By C.D. Glin, President & CEO
Celebrating Feed the Future Week 2017
A year ago I joined the U.S. African Development Foundation (USADF) and have seen the incredible work and results that can occur when 11 U.S. Government agencies team up in the fight to end hunger. Feed the Future, the U.S. Government’s global hunger and food security initiative, is attacking the root causes of hunger and poverty in 12 new target countries to give communities the tools they need to feed themselves. As I testified to U.S. Congress in July, USADF addresses hunger and food insecurity at the root cause by focusing at the grassroots. In 6 out of the 12 new Feed the Future target countries, including Kenya, Mali, Niger, Nigeria, Senegal, and Uganda, USADF provides underserved communities a voice and a choice in their economic development priorities.
Our community-driven approach means that we listen to farmers’ self-stated needs to catalyze agricultural-led economic growth in these communities. For instance, in Turkana, northern Kenya, a region that is food insecure, we’ve helped communities move from being food aid dependent to self-sufficient food producers and entrepreneurs. This means stable communities, less food aid dependence, and local enterprise creation. Over 70 percent of our investments are focused on supporting agriculture-led economic growth for smallholder farmers, who represent a majority of Africa’s labor force and the backbone of its economies. USADF grants assist hundreds of agricultural cooperatives to develop better enterprise management skills, improve production and distribution capabilities and access larger markets. Through Feed the Future, USADF has invested over $36 million in agricultural investments in Africa. We have worked with over 180,000 farmers, over half of which are women, and impacted nearly 1 million people who are living free from hunger.
We also know that food security is important to national security. Hunger and food price spikes, lack of economic opportunities, and youth joblessness are primary drivers of political instability and civil unrest. Earlier this year, I visited cereal cooperatives in central Mali, where USADF is partnering with community enterprises to boost food productivity and incomes for farmer members. Despite conflict and instability in Mali, with USADF support to nearly 2,000 farmers, Diédougou Cooperative has more than quadrupled the quantity of cereals sold annually. By investing in farmers to increase cereal production, Diédougou Cooperative is not only generating economic growth for its members, but selling surplus cereal grains to new markets, such as the World Food Program and private wholesalers.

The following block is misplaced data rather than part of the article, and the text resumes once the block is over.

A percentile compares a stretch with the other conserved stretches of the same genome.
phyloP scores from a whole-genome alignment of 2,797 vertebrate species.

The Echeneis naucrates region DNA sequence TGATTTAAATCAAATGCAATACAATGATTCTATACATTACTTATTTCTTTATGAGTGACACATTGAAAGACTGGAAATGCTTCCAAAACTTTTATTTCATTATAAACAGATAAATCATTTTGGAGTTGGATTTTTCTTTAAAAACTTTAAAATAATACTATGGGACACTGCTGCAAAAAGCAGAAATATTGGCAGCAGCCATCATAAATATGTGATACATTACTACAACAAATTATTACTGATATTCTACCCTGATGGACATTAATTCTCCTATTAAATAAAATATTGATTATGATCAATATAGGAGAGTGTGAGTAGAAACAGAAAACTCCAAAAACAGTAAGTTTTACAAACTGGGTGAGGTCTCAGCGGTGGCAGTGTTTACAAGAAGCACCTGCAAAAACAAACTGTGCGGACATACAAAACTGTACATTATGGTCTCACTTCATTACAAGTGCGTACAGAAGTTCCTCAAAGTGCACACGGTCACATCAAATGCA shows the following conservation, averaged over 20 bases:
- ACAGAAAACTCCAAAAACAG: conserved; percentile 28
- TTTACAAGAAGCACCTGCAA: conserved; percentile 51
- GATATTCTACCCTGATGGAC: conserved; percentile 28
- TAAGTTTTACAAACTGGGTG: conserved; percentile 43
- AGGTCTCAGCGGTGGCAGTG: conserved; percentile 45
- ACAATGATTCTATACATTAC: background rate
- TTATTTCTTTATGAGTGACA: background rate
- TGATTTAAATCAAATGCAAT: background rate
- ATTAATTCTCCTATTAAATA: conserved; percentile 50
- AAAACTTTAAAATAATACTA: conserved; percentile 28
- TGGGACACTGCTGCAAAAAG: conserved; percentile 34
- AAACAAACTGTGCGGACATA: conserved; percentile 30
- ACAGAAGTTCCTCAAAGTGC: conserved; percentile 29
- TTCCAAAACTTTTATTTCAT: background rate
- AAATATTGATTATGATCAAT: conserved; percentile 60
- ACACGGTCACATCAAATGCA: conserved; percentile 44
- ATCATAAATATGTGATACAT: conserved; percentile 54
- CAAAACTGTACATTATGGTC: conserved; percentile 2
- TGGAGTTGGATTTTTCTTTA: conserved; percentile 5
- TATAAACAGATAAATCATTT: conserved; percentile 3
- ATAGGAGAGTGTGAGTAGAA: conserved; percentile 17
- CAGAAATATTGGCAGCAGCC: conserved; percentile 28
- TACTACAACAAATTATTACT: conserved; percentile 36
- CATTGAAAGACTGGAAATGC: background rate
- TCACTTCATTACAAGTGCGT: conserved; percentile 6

Given the challenges of providing enough food for growing populations around the world, innovation is necessary to increase food security. With local technical partners in 20 countries in Africa, USADF supports innovation to help boost agricultural-led growth. By integrating new technology into agriculture, we see major dividends for farmers. For example, through the Off-Grid Energy Challenge, USADF provides seed capital to energy entrepreneurs who are designing mechanized equipment to help farmers, such as solar-powered maize mills and solar irrigation kits.
We know we have the tools necessary to end hunger by 2030. By empowering community enterprises like Kanybek in South Sudan, a small maize cooperative who recently opened a bakery on the outskirts of Juba with their savings, we can give communities the tools necessary to feed themselves. We enable poor and vulnerable populations to participate in their own development, to enhance opportunities for themselves and to create pathways to self-sufficiency and prosperity via enterprise creation. Through Feed the Future, the U.S. African Development Foundation transforms the quality of life for millions of people in communities across Africa and strengthens America’s leadership role in Africa and the world.
C.D. Glin is the President and CEO of the U.S. African Development Foundation. Prior to joining USADF, from 2011-2016 Glin was based in Nairobi, Kenya as the Associate Director for Africa for the Rockefeller Foundation, and previously served as a White House appointee at the U.S. Peace Corps as the first Director of Intergovernmental Affairs and Global Partnerships.